Nigeria firms up position for post-2015 disaster risk reduction talks
AHEAD of the world conference on Disaster Risk Reduction in Sendai, Japan next month, the Federal government has kick-started efforts to scale-up of disaster risk reduction.
The National Emergency Management Agency (NEMA) is anchoring the moves supported by the United Nations Development Programme (UNDP), and a two-day National Platform for Disaster Risk Reduction in Nigeria: Preparing for United Nations World Conference on Disaster Risk Reduction in Sendai, Japan was staged last week in Abuja.
Under the proposed framework, Nigeria is expected to establish baselines and periodically assess disaster risks, including vulnerability, exposure and hazard characteristics, at the relevant spatial scale, such as within a river basin and along coastlines.
Similarly, NEMA is also charged with building the capacity of local government officials, public servants, communities and volunteers through sharing of experience, training and learning programmes on disaster risk reduction, targeting specific sectors to ensure consistent collection, analysis and use of risk assessment, and implementation of disaster-risk related policies and plans.
The proposed document is aimed at incorporating disaster risk education, including preparedness, in educational curricula at all levels and in informal education systems, as well as in professional education
Throwing more light on the workshop, UNDP Country Director, Pa Lamin Beyai, said that the consultations present a good opportunity to build national consensus, highlight new issues and agree on Nigeria’s contribution to the new global framework to be adopted in Sendai.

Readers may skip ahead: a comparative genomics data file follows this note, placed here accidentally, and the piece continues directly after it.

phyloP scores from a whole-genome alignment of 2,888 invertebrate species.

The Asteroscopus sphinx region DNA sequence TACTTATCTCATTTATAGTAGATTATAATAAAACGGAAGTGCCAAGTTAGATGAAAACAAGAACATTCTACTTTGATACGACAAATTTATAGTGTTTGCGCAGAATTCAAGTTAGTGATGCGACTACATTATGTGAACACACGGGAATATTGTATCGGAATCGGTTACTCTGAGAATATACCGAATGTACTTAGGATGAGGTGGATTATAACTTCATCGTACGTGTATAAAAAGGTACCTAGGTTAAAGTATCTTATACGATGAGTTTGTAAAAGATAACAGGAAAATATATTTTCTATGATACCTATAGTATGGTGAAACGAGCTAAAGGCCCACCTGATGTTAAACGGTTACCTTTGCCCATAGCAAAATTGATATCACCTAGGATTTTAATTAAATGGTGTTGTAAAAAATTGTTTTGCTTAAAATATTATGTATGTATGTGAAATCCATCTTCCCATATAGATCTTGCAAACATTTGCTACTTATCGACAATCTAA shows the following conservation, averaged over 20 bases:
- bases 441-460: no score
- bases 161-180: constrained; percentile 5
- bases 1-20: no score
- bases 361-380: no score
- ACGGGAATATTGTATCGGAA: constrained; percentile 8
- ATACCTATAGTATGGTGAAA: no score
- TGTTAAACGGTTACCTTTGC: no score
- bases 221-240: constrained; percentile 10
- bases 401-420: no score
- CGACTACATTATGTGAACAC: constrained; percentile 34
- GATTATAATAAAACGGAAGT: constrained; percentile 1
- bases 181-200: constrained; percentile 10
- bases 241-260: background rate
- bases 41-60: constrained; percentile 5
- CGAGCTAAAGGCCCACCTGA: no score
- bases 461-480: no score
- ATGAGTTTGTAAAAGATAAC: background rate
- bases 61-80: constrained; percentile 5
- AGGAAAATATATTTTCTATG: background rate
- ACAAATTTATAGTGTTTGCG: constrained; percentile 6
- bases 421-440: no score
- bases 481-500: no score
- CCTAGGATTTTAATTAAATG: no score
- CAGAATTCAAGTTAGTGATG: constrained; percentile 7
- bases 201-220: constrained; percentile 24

He said that UNDP has been partnering with the NEMA on strengthening coordination of DRR efforts in Nigeria and considers the National Platform for Disaster Risk Reduction (NIPDRR) a platform for multistakeholder engagement.
During the opening of the programme, NEMA urged Nigerians to prepare for the challenging effects of climate change in their daily lives.
NEMA Director General, Alhaji Muhammad Sani-Sidi said the proposed conference was targeted at discussing the vulnerability of the people and building resilience to effects of climate change.
The NEMA boss, represented by Director Disaster Risk Reduction, Alhaji Alhasan Nuh, said, “For the past ten years, emphasis on disaster management has evolved from a disaster to risk reduction. From waiting to respond to the impact of disasters to reducing the vulnerability of the people and applying mitigation measures before a disaster occurs.
“For those that still doubt that climate change is a reality, scientists have more evidence that the world really is getting hotter. After tallying worldwide data, researchers at National Aeronautics and Space Administration and the National Oceanic and Atmospheric Administration (NOAA), found that 2014 was the hottest year since temperature data has been recorded.”
His words: “Temperatures have been consistently recorded since 1880, providing well over a century of data. On average, 2014 turned out to beat the average temperature of any other year since 1880 with 0.69 degrees Celsius (about 1.24 degrees Fahrenheit), higher than the average for the 20th century.
“According to the report, the 2014 temperatures were part of a larger trend, because nine of the ten highest temperatures have been recorded since the year 2000. We therefore need to brace up and scale up on our preparedness as a nation in reducing the vulnerability and the underlying risk factors in our communities.”
According to him, NEMA like its counterpart in world over has adopted the compelling shift in disaster management in the last five years.
“We are collaborating with six Nigerian universities for capacity development in disaster risk management, mainstreaming DRR/Climate Change Adaptation into basic and post basic education curricula.”